Patrick Carrington
HCII Researcher

Patrick studies accessibility, wearable technology, and builds assistive technologies. As an accessibility and human-computer interaction researcher, he explores how technology can be used to understand human ability and support empowerment, independence, and improved quality of life. His research has focused on understanding user needs and designing technology systems that enhance and leverage the full potential of users with diverse abilities. While he spends a majority of my time on assistive technologies, he is also interested in web development, user experience, and physical computing.

Personal webpage
Theresa Devine
Professor at ASU

Theresa Devine is an associate professor in the New College of Interdisciplinary Arts and Sciences at Arizona State University. She is an artist and a scholar whose interdisciplinary research draws on the subjects of games, play, psychology, aesthetics, ethics and social transformation. Theresa received her BFA in painting and printmaking at Texas A & M University-Corpus Christi in 1991 and her MFA in painting at University of Houston in 1994. She focuses on researching games to redefine and explore what they can be and how they can be used in concert with art to initiate transformation in our society. She believes that through a greater understanding of art and play, a road to creating a more just, tolerant and inclusive world can be exposed and that this path can be opened up for others to make discoveries of their own.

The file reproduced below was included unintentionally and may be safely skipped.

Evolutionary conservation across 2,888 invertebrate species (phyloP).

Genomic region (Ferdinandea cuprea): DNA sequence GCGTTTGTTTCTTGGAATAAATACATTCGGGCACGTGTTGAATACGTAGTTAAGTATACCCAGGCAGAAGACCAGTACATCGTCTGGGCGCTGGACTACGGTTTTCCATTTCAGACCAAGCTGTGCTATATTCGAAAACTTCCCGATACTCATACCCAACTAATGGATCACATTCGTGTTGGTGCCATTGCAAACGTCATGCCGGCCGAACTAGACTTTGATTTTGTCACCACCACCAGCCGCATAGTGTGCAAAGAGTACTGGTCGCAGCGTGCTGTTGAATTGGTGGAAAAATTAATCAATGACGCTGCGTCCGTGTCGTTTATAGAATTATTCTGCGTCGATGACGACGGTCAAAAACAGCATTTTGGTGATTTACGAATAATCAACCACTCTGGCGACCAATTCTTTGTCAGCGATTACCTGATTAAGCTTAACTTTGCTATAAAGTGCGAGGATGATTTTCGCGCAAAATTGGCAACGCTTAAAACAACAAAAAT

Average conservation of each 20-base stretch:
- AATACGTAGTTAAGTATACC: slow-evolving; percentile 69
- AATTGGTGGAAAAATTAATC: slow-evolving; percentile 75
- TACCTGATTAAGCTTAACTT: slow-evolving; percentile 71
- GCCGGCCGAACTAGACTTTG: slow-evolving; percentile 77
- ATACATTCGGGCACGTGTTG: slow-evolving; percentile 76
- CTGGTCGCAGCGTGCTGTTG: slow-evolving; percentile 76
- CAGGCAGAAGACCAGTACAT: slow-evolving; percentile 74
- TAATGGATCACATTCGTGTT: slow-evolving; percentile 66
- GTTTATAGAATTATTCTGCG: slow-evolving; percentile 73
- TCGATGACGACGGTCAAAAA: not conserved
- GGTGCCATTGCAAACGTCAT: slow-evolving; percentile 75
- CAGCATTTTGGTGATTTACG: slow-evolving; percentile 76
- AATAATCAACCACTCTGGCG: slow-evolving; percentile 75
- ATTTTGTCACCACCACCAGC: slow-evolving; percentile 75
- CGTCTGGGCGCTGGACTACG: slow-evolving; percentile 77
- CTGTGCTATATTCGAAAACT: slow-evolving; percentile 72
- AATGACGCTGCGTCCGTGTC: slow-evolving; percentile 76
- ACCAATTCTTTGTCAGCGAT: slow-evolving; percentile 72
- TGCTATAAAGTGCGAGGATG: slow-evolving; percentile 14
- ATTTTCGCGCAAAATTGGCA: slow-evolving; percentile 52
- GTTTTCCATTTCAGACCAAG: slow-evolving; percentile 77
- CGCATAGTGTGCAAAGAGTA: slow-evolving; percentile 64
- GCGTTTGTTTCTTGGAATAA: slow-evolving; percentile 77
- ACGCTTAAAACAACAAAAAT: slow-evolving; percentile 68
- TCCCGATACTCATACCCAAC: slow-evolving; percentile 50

ASU webpage
Heather Kelley
Professor at CMU

Heather's extensive career in the games industry has included design and production of AAA next-gen console games, interactive smart toys, handheld games, research games, and web communities for girls. In 2008, she was Kraus Visiting Assistant Professor of Art, and Adjunct Faculty at the Entertainment Technology Center, at Carnegie Mellon University, where she organized The Art of Play symposium and art game arcade. She is known for designing the original version of OhMiBod Remote application, which used the iPhone touch screen to control a connected vibrator.

Personal webpage